'13 Bankers': Who's In Charge, The Banks Or The Government?

When push came to shove in late 2008, the banks' ultimate power was not that they were secretly controlling the levers of power, but that their place at the center of the financial system enabled them to hold the real economy hostage.
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Tyler Cowen agrees with our argument in 13 Bankers that there is a confluence of interests between the financial sector and the government that results in policies that are generally favorable to the banks. Cowen argues, however, that it is Washington, not Wall Street, that is calling the shots. The federal government needs a large and concentrated financial sector and liquid markets in order to finance its large and increasing debts, and for that reason has allowed the megabanks to flourish. In Cowen's words:

It's our government deciding to assemble a cooperative ruling coalition -- which includes banks -- at the heart of its fiscal core. It's our government deciding who belongs to this coalition and who does not, mostly for reasons of political expediency and also a perception - correct or not -- of what is best for the welfare of American voters. If we don't in this year 'get tough' with banking regulation, it's because our government itself doesn't want to, not because of some stubborn recalcitrant Republicans.

One piece of evidence Cowen provides is the government's past willingness to bail out entities other than major banks, such as Mexico and (via the International Monetary Fund) emerging markets such as Indonesia. I find this not entirely convincing, since the indirect beneficiaries of those bailouts often included U.S. banks who had lent money indiscriminately to the latest developing-world "economic miracle." But it is certainly true that the federal government has motives other than simply looking out for Citibank.

More generally, I would argue that our interpretation and Cowen's are not necessarily contradictory. There is certainly a symbiosis between the banking sector and the federal government, although our book is predominantly about one side of that relationship. When push came to shove in late 2008, the banks' ultimate power was not that they were secretly controlling the levers of power, but that their place at the center of the financial system enabled them to hold the real economy hostage. It was politicians in Washington who made the decisions. In early 2009, President Obama tried to make it clear that he was taking orders from no bankers. But he, too, decided that the government needed the banks it had -- instead, for example, of taking over the weakest megabanks and making them wards of the state.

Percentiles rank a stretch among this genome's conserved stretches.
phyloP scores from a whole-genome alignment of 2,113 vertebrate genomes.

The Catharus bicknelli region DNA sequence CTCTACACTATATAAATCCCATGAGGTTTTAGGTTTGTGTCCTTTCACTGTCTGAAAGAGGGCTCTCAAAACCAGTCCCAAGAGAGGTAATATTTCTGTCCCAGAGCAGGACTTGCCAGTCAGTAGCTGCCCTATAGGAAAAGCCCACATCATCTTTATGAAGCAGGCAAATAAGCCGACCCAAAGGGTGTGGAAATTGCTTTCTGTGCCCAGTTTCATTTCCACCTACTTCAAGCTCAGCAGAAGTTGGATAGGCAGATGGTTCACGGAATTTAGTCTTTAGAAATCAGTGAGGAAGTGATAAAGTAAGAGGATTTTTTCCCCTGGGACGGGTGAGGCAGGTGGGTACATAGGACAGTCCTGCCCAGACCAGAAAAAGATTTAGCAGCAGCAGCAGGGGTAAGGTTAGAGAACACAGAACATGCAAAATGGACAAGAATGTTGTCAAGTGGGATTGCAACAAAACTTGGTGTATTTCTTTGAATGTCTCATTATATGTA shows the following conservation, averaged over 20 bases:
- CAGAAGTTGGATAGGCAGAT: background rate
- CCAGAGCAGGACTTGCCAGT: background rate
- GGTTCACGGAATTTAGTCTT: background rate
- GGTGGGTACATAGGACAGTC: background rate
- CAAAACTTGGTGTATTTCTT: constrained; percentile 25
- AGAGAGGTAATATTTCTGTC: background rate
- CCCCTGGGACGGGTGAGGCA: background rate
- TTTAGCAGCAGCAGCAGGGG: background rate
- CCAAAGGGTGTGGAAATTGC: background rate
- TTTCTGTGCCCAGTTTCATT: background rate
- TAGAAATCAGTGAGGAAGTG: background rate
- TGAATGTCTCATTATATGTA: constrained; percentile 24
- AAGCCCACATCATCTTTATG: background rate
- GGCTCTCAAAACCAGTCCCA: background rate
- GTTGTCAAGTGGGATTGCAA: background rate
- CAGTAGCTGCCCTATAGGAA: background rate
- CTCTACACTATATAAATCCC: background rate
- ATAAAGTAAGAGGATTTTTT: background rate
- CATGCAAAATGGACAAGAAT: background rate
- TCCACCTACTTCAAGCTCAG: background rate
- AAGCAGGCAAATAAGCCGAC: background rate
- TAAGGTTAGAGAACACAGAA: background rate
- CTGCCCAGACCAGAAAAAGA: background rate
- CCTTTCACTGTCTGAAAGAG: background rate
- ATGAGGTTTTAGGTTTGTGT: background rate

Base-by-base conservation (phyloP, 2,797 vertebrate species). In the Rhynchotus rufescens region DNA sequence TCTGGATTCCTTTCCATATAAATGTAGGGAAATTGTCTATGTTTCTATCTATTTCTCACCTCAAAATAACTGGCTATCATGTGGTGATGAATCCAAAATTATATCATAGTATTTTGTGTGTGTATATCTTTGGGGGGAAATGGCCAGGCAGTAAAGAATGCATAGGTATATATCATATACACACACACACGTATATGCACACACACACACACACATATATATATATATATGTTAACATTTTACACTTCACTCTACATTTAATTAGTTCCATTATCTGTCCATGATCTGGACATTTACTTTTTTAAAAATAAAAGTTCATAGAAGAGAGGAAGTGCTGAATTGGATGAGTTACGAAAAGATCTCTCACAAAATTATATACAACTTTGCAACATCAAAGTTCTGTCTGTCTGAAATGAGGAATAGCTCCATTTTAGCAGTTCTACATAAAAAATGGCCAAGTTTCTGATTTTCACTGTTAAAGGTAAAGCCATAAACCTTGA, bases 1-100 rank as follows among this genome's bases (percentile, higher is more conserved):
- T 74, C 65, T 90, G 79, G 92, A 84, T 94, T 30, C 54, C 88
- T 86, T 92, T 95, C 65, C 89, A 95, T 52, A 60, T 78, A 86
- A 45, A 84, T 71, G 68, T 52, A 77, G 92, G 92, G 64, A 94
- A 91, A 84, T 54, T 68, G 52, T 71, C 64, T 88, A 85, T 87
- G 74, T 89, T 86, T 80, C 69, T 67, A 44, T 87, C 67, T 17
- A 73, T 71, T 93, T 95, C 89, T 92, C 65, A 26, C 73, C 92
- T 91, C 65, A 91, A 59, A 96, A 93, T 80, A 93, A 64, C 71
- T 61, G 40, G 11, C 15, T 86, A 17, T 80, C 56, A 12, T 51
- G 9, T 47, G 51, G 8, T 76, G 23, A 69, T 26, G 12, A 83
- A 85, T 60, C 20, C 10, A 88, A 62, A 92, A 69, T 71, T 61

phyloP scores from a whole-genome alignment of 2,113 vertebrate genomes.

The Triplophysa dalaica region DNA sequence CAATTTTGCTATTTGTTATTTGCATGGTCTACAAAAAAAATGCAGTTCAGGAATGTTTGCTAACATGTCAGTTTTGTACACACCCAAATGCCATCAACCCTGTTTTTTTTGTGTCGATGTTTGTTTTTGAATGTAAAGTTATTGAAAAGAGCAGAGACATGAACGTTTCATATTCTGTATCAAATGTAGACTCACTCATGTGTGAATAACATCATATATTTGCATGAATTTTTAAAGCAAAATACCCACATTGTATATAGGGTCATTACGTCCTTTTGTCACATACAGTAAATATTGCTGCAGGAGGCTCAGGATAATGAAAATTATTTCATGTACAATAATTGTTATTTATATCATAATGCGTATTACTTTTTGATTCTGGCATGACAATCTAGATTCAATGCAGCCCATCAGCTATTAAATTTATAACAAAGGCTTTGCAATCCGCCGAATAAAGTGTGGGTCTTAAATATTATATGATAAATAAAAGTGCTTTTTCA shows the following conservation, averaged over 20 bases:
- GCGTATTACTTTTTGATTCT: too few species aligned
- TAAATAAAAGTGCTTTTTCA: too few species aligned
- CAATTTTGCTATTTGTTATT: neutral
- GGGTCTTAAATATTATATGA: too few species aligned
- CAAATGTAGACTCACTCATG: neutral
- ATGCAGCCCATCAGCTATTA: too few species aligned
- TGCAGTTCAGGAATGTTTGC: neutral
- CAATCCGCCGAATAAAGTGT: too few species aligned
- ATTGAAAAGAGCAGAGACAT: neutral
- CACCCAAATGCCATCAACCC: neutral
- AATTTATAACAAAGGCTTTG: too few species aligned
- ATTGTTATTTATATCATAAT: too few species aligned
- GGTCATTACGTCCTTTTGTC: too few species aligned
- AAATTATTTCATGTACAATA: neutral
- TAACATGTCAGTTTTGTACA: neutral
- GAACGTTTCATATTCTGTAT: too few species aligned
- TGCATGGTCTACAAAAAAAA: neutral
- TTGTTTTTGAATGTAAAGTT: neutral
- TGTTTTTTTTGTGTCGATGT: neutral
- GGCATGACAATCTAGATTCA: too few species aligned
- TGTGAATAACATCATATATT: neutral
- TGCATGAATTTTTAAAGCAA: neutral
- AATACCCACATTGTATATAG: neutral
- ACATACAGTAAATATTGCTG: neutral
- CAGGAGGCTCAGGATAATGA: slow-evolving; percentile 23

Cowen is no doubt right when he says that the government finds it convenient to manage its debts through a handful of broker-dealers. In fact, the government debt is handled by a continuum of entities, from the Treasury Department (part of the administration) to the Federal Reserve Board of Governors (an independent government agency) to the Federal Reserve Bank of New York (a private institution with a government mandate) to the Wall Street broker-dealers.

Still, though, I find it unsatisfying to say that the weakness of financial reform is that "our government itself doesn't want to [get tough]" -- unsatisfying because the government is the product, and the creature, of private interests. And if "the government" has a certain view of the world -- one in which large, sophisticated financial institutions play a central role -- in this case that view was largely promulgated by the financial sector and in service of its own interests.

The counterargument to my counterargument (I don't go to law school for nothing) is that governments, like banks, are made up of people, and those people have their own interests apart from those of either the voters who vote for them or the corporations who fund them. So "the government" can constitute a distinct interest group.

If this is the case, I still think the striking fact of the past few decades is that the "government employees" interest group and the "bankers" interest group came to see their interests as being largely identical, at least on issues affecting the financial sector. And the problem is that the interests of those two groups are not the same as the interests of the economy or society at large. The solution still lies in politics: convincing the government employees that they should represent the interests of society at large, not those of the banking sector. But insofar as the government independently needs the financial system we have, that only makes the job that much tougher.

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